51/112/420.090.950.09
5new6/1110/420.550.760.72

For all but one model, the sensitivity of the models increased, while the specificity decreased or remained the same (Figure 7).

thumbnail image

Figure 7. Differences in the specificities and sensitivities between the original and refined models.

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These models showed an improved sensitivity vs. specificity ratio indicating overall model improvement. The sensitivity of Model 4new was lower than the original Model 4. However, also its specificity increased during the refinement, which was beneficial for the overall quality of the model. These results demonstrated that the model quality improvement is often an act of balance between sensitivity and specificity: often a model that is highly sensitive is also lacking specificity and vice versa.

To test the model performance with a bigger database, the Innhouse database was screened with the refined models. All of these models returned with higher number of hits than the unrefined ones: Model 2new with 69 hits, Model 4new with 158 hits, Model 3new with 147 hits and Model 5new with 59 hits. Since the quality of each model is improved, all the models and further virtual screening results serve for reliable starting points for new medicinal chemistry projects.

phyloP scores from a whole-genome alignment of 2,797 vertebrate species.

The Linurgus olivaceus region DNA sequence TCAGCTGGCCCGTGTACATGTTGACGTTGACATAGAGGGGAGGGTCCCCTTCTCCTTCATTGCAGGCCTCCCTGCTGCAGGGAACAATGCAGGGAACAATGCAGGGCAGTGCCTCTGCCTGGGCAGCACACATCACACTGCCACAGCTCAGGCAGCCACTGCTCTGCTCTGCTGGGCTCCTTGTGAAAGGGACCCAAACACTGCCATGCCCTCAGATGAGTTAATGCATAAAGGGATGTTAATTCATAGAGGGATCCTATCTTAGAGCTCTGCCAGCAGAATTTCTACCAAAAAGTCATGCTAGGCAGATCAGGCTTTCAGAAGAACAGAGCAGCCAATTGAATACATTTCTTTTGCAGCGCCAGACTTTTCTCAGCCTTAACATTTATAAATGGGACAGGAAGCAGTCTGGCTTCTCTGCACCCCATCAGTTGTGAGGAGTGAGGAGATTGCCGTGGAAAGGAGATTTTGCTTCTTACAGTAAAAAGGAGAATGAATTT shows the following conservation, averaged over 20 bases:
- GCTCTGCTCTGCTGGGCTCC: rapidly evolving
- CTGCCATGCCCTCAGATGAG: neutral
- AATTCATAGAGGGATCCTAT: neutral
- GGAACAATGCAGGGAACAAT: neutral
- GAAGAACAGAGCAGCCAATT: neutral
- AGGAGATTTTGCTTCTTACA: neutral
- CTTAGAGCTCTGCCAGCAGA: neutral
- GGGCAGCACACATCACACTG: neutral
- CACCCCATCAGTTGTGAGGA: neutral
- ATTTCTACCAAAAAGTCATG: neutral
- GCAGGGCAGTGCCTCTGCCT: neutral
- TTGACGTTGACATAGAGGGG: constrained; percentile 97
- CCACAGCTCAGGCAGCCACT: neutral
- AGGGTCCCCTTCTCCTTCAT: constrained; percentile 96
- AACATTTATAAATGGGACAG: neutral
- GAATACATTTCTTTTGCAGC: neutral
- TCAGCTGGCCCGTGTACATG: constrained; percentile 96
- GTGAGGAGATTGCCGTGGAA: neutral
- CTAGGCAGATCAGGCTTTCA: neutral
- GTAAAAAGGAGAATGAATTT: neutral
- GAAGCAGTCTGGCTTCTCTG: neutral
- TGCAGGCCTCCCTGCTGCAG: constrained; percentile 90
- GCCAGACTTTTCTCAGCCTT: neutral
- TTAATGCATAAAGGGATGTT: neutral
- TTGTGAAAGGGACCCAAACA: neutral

4 Discussion

  1. Top of page
  2. Abstract
  3. 1 Introduction
  4. 2 Methods
  5. 3 Results
  6. 4 Discussion
  7. 5 Conclusions
  8. Acknowledgements
  9. Supporting Information

In order to maintain high pharmacophore model quality, a regular model performance analysis is needed, especially in the field where new ligands are constantly developed. As an example, our unrefined models were not able to recognize most of the new 11β-HSD inhibitors. After the refinement, the quality of each model was improved, suggesting better predictability, which was also confirmed by literature-based model validation. However, the lack of structurally diverse 11β-HSD2 inhibitors caused a bias on our data. Most of the known 11β-HSD2 inhibitors are triterpenes. So if a model recognizes this scaffold it usually finds all of the known triterpenoid 11β-HSD2 inhibitors. Therefore, the 11β-HSD2 pharmacophore model quality will have to be tested whenever new inhibitors are available.